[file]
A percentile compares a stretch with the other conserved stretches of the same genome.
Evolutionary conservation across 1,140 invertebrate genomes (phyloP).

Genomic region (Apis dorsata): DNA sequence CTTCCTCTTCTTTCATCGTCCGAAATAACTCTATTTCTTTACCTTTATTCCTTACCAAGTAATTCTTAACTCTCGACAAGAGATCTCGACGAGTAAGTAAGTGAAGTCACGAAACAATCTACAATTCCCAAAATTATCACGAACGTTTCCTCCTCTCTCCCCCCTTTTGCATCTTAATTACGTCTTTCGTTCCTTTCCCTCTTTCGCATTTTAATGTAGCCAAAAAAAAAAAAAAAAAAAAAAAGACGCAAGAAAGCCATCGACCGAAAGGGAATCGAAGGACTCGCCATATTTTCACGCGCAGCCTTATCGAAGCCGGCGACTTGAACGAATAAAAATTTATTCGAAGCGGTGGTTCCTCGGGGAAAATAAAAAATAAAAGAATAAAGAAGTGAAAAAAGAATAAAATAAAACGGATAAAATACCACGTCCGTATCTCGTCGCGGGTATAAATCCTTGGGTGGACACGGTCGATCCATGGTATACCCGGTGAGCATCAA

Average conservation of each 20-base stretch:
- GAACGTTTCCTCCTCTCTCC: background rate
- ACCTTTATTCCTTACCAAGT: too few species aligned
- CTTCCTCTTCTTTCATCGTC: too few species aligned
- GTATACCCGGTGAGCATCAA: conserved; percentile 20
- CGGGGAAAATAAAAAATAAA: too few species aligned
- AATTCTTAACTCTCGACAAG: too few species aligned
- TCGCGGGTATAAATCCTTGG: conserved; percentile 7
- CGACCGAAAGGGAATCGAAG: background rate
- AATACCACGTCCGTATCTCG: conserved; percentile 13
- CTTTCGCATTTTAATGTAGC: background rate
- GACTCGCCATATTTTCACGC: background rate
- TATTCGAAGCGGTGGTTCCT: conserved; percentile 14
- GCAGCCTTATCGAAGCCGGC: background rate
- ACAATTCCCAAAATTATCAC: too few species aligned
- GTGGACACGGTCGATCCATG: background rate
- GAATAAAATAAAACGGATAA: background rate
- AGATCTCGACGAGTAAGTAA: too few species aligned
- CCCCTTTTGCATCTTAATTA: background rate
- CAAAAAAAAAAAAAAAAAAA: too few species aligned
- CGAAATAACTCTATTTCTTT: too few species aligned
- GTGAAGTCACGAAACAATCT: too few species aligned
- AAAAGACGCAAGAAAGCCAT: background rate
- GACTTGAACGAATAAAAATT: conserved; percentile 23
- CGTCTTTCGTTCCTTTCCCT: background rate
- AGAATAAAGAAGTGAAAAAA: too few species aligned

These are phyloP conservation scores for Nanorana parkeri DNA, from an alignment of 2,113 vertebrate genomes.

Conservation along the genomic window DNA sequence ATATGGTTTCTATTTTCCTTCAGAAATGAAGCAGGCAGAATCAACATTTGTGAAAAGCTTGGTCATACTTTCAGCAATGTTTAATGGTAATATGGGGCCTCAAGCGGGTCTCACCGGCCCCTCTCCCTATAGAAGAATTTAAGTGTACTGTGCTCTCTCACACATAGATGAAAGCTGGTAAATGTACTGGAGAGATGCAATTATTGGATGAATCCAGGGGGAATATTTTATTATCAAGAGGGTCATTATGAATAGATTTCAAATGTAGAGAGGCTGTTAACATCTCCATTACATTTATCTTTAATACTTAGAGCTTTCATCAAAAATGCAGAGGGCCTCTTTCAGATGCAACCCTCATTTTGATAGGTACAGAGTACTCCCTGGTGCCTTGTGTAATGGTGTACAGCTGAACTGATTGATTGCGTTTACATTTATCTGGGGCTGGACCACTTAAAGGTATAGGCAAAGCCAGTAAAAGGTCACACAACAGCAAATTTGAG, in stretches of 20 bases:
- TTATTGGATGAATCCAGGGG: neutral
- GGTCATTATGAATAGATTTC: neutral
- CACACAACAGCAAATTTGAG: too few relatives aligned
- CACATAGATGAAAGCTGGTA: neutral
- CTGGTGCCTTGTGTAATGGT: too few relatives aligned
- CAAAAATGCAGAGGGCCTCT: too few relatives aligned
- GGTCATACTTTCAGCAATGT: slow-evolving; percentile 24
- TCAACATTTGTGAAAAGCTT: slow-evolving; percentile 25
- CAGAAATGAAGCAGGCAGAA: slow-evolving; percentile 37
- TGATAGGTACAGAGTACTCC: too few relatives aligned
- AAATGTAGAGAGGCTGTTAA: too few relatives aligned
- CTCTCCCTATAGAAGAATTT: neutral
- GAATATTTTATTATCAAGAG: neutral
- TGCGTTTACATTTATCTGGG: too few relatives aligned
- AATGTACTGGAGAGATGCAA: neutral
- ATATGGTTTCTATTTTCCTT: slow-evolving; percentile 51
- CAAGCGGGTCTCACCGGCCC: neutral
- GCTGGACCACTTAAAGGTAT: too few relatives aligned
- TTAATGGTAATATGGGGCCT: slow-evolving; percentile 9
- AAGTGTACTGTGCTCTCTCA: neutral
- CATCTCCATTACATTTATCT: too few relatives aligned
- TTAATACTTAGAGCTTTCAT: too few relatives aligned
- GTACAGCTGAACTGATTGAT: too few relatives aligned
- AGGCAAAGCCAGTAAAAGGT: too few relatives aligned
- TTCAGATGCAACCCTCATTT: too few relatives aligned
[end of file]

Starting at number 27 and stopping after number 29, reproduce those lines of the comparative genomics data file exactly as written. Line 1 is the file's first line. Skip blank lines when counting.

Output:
- GACTTGAACGAATAAAAATT: conserved; percentile 23
- CGTCTTTCGTTCCTTTCCCT: background rate
- AGAATAAAGAAGTGAAAAAA: too few species aligned